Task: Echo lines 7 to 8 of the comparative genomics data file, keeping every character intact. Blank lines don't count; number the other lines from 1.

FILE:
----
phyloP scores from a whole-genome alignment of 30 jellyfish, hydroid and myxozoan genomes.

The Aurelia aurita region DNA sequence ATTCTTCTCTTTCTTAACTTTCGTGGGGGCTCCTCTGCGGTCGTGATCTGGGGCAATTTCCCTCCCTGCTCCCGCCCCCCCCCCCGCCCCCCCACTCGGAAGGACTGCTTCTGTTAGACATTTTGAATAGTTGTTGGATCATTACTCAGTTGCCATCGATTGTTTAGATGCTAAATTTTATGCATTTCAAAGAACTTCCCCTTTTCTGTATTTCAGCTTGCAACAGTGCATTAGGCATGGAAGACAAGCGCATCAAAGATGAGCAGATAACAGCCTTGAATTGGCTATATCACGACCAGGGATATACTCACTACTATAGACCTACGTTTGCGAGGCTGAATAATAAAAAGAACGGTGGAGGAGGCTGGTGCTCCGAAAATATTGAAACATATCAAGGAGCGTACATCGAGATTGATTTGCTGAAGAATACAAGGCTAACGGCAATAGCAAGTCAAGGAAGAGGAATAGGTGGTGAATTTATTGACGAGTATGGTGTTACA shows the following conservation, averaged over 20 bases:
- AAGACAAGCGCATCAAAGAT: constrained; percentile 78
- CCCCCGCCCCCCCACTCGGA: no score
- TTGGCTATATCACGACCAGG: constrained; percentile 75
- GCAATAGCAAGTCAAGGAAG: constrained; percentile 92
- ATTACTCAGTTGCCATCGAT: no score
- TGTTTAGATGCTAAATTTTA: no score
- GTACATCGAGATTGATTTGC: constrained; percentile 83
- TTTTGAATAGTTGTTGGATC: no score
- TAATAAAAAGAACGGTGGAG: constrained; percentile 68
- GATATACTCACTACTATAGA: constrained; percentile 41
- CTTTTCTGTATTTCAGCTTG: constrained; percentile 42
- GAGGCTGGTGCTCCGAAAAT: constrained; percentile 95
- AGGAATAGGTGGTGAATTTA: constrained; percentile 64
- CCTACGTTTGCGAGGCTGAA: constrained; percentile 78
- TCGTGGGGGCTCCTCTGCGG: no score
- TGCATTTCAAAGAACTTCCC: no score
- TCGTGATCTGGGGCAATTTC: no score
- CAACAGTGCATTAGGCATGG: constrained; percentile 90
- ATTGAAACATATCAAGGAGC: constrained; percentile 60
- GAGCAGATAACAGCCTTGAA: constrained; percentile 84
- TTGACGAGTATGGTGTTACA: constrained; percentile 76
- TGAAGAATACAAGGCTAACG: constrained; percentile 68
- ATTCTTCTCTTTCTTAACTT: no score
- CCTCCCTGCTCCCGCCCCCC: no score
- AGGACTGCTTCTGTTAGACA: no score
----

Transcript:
- ATTACTCAGTTGCCATCGAT: no score
- TGTTTAGATGCTAAATTTTA: no score